Opening the doors to the past

By VANESSA DENHA GARMO

Last month, more than 100 people attended the soft opening of the Chaldean Cultural Center Museum housed inside Shenandoah Country Club in West Bloomfield. 

The Cultural Center and Museum is a place people can step into ancient Babylon and into an early Christian church.  It’s a museum and Cultural Center where they can visit an Iraqi Chaldean village, then journey to America with pioneering immigrants.  They can discover the diverse, dynamic lives of Chaldeans today.

Among the guests at the launch party were three bishops: Bishop Francis Kalabat, Bishop Ibrahim Ibrahim, and Bishop Jibrael Kassab.  Fr. Manuel Boji also attended the event. The clergy led the guests in an Aramaic prayer while Bishop Francis blessed the Museum with holy water.

The Chaldean Cultural Center Museum is the first of its kind in the world. It’s an educational resource that has been a decade in the making. The Chaldean Cultural Center Museum covers thousands of years of Chaldean history.  

It is now open three days a week: Tuesdays, Fridays, and Saturdays.  Special arrangements can also be made for tour groups, school field trips, or for people who may want a specific day and time.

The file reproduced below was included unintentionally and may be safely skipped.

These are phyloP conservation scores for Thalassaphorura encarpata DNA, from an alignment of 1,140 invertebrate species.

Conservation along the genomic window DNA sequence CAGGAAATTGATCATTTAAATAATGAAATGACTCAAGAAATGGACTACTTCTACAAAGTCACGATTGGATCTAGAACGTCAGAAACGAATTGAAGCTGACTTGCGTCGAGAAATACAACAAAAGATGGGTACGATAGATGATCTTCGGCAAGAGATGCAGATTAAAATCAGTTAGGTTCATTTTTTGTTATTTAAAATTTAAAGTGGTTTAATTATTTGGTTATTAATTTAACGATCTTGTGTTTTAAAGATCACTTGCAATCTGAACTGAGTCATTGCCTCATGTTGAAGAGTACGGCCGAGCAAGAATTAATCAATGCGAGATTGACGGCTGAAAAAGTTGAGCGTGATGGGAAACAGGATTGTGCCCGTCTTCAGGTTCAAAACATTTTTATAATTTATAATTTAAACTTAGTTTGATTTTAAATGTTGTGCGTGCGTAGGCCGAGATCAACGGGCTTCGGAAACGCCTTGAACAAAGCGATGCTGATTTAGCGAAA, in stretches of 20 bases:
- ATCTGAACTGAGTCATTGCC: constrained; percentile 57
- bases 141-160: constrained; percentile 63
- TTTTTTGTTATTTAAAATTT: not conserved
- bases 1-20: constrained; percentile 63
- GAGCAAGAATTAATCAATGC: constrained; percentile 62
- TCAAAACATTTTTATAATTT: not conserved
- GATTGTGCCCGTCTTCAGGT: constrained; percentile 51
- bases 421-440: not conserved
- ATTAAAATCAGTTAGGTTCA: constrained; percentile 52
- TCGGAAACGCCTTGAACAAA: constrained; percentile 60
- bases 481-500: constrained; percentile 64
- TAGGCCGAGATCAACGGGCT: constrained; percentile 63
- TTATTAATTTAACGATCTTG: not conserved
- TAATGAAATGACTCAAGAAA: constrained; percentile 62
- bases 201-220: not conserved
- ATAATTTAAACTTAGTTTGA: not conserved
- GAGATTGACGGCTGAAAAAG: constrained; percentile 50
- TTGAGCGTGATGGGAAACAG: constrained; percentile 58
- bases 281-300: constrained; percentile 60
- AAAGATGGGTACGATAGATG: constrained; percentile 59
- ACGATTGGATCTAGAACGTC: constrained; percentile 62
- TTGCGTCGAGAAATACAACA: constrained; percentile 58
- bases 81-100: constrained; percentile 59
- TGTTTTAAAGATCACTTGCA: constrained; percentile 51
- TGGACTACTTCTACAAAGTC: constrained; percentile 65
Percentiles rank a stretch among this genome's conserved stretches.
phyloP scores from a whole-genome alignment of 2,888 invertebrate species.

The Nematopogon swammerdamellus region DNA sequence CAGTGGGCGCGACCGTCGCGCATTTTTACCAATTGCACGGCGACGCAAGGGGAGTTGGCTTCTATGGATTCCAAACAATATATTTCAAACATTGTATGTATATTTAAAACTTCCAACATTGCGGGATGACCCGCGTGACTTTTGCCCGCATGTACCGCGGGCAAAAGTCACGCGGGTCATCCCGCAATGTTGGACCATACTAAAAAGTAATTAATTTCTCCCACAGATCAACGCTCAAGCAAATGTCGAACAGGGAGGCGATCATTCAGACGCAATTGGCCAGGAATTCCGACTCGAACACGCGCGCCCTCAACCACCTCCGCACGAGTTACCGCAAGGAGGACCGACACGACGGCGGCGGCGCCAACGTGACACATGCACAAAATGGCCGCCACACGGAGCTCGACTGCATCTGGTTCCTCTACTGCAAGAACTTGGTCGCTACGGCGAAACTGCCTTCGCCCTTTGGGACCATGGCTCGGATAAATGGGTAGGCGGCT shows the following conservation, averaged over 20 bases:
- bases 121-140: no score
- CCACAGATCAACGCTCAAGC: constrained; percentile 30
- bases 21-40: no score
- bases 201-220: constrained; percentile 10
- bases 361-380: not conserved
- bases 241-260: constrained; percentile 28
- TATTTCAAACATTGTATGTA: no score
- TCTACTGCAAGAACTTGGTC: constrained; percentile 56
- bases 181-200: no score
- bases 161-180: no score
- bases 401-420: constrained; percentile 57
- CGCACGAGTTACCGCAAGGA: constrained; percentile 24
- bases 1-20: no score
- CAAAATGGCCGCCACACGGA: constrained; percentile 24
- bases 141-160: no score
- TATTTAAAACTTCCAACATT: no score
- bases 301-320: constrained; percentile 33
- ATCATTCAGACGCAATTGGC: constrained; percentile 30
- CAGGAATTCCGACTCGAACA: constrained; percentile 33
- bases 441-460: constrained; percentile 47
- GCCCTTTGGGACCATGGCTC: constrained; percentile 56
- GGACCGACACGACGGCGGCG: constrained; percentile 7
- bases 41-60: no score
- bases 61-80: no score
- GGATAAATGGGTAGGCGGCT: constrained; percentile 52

The Chaldean Cultural Center celebrates and explores the extraordinary history, arts, traditions, and contributions of the Chaldean people from ancient times to the present, serving as a repository of collected history and stories.  By forging relationships with other educational and cultural institutions, it not only nurtures pride within the Chaldean community, but also promotes greater understanding between communities as part of cultural diversity.

The Cultural Center paints a portrait of a people, exploring the history that shaped us, the faith that sustains us and the lives that Chaldeans lead today.  At its heart is an exhibition that takes visitors from the court of Nebuchadnezzar to an immigrant grocery store in Detroit and beyond.

“We received many compliments as to how professional and beautiful the Museum is and many want to come back and take their time going through the Museum to take it all in,” said Mary Romaya, executive director. “We plan to host a gala grand opening in September for a more formal opening.”

To find out more, go to: www.chaldeanculturalcenter.org